OPM identifies over 50 skill sets to look for in federal AI workers

New OPM guidance details skill areas needed to fill AI-centric jobs in the federal government.

New OPM guidance details skill areas needed to fill AI-centric jobs in the federal government. Bloom Productions / Getty Images

The guidance fulfills a requirement from the AI in Government Act of 2020 that asks how best to deploy and utilize AI and ML technologies in government. 

The Office of Personnel Management released guidance Thursday on how government agencies can use and implement provisions outlined in the AI in Government Act of 2020, focused particularly on the workforce needs to support such advanced technology.

Issued as part of requirements outlined by the act itself––the guidance identifies skill areas required for government job roles in the AI arena. OPM officials first conducted a workplace survey featuring focus groups to identify exactly how AI was being utilized at the federal level.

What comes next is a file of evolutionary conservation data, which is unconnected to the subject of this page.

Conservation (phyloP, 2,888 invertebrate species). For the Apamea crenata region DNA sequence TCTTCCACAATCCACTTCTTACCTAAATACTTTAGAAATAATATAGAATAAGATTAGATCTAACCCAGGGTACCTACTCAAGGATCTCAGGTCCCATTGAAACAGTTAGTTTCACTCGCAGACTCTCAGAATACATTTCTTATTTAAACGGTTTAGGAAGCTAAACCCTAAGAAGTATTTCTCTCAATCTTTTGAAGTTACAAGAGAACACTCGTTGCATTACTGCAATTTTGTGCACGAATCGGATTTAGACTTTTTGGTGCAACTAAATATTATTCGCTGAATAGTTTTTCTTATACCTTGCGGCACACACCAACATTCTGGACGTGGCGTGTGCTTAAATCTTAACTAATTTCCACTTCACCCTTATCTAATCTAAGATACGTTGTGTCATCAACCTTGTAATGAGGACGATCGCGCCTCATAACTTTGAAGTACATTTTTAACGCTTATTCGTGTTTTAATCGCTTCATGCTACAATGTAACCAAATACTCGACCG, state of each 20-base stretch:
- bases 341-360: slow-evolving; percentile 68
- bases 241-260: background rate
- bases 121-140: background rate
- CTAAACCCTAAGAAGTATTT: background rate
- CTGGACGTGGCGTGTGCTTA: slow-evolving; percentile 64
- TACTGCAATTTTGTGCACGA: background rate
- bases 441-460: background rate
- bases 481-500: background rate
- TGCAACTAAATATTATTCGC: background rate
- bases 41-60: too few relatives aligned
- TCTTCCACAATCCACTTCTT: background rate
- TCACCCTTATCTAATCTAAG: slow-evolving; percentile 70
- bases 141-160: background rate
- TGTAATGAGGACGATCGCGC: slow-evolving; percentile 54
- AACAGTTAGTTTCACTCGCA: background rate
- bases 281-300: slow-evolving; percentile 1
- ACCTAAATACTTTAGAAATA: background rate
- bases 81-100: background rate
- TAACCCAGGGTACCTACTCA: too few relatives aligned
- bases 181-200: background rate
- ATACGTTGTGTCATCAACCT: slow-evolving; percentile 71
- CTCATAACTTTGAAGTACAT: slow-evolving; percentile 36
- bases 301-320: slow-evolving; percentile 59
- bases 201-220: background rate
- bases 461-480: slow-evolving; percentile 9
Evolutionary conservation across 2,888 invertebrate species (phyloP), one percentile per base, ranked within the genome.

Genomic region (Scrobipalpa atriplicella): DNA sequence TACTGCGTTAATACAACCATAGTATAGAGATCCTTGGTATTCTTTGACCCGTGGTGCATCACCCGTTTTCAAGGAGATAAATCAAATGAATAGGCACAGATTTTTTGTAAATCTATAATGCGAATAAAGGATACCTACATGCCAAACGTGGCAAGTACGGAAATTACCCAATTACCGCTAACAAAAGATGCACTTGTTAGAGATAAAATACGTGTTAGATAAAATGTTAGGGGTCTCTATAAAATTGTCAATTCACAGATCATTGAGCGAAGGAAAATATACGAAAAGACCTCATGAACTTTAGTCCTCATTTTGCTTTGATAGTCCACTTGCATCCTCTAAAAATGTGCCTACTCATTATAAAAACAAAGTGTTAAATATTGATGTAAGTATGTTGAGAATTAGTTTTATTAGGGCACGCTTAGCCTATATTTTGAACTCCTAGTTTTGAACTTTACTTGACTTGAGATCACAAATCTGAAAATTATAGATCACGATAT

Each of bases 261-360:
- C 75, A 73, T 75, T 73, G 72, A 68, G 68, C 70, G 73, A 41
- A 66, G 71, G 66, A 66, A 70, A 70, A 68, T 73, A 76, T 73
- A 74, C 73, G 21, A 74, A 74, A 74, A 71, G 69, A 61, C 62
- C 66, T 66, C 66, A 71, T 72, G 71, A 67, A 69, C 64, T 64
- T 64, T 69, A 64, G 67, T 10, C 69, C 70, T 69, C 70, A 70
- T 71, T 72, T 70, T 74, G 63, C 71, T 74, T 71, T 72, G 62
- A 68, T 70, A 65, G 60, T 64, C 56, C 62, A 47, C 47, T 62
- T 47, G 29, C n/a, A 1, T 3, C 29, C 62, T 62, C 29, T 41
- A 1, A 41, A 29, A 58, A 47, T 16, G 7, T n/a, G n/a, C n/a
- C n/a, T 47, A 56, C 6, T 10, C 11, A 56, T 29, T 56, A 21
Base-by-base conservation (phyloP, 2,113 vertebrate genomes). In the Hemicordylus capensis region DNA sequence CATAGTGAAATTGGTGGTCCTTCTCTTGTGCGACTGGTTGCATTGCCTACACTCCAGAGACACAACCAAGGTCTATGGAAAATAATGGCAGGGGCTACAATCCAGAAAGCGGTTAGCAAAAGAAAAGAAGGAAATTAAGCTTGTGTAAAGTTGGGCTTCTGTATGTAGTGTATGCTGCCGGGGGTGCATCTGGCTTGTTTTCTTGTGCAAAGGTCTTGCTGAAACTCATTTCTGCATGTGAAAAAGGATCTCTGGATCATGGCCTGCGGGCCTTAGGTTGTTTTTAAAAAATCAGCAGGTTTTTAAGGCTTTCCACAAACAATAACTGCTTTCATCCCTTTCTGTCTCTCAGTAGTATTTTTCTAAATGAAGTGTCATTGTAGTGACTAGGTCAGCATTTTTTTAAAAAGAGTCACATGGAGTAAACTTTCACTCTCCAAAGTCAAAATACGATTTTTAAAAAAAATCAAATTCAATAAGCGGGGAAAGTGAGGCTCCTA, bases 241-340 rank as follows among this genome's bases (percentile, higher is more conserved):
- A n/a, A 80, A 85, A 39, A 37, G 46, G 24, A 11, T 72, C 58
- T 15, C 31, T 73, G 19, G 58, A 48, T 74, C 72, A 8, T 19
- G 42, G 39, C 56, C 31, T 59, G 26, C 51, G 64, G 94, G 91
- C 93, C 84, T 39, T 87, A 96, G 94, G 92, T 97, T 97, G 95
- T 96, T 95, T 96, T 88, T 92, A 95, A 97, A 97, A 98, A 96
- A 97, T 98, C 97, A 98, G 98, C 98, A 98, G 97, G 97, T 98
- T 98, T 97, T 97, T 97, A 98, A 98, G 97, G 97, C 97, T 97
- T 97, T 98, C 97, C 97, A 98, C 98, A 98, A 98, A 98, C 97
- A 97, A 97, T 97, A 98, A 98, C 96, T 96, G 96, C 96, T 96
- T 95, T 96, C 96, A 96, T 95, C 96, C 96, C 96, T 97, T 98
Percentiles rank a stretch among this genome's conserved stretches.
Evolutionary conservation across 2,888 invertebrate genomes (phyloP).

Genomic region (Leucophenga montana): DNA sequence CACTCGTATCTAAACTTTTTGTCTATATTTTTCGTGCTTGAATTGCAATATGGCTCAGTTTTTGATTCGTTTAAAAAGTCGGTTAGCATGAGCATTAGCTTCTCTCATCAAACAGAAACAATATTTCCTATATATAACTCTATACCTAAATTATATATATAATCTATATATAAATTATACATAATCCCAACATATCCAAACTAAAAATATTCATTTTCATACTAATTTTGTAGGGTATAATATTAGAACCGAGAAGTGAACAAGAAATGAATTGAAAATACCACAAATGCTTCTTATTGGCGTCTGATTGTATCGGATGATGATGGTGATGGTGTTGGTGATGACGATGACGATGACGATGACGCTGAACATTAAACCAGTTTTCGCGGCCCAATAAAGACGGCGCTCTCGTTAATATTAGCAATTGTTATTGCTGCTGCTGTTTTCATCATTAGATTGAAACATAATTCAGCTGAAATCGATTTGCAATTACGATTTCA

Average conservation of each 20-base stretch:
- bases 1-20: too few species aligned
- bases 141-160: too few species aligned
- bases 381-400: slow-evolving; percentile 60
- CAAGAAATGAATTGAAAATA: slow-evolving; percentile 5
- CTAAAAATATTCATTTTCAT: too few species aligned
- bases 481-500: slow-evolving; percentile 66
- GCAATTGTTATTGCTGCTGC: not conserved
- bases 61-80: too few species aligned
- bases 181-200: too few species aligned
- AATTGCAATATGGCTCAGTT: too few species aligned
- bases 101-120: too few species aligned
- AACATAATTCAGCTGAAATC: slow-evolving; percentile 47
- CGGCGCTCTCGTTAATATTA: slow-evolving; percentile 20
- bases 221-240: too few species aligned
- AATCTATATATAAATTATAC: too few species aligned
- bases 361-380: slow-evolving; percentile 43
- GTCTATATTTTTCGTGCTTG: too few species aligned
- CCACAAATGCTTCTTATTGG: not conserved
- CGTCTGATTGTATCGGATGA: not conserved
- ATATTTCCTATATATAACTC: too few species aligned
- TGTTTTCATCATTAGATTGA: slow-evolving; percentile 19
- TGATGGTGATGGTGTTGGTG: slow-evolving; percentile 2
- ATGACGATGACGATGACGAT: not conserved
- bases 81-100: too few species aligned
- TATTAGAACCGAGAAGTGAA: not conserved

A total of 58 specific skill sets — including technical competencies and general competencies — were identified by OPM and may be used by agencies “as supported by a job analysis for recruitment, selection and hiring.” 

Some of the competency areas the OPM document spotlights include accountability, attention to detail, organizational awareness, strategic thinking, technology awareness, written communication and mathematical reasoning. 

More technical skill descriptions, such as application development, data analysis and modeling and simulation were included alongside more qualitative skills like emotional intelligence, communication, reading, political savvy and supporting diversity. 

The combination of these skill sets speaks to the federal government’s broader strategy to employ a socio-technical approach in its deployment and development of emerging technologies like AI. 

Following the publication of formal guidance, OPM’s next steps for further action on AI will include issuing a formal framework to incorporate these identified competencies into recruitment and hiring processes.

Developing an interpretive classification policy guidance for AI is also a future task for complete compliance with the 2020 act.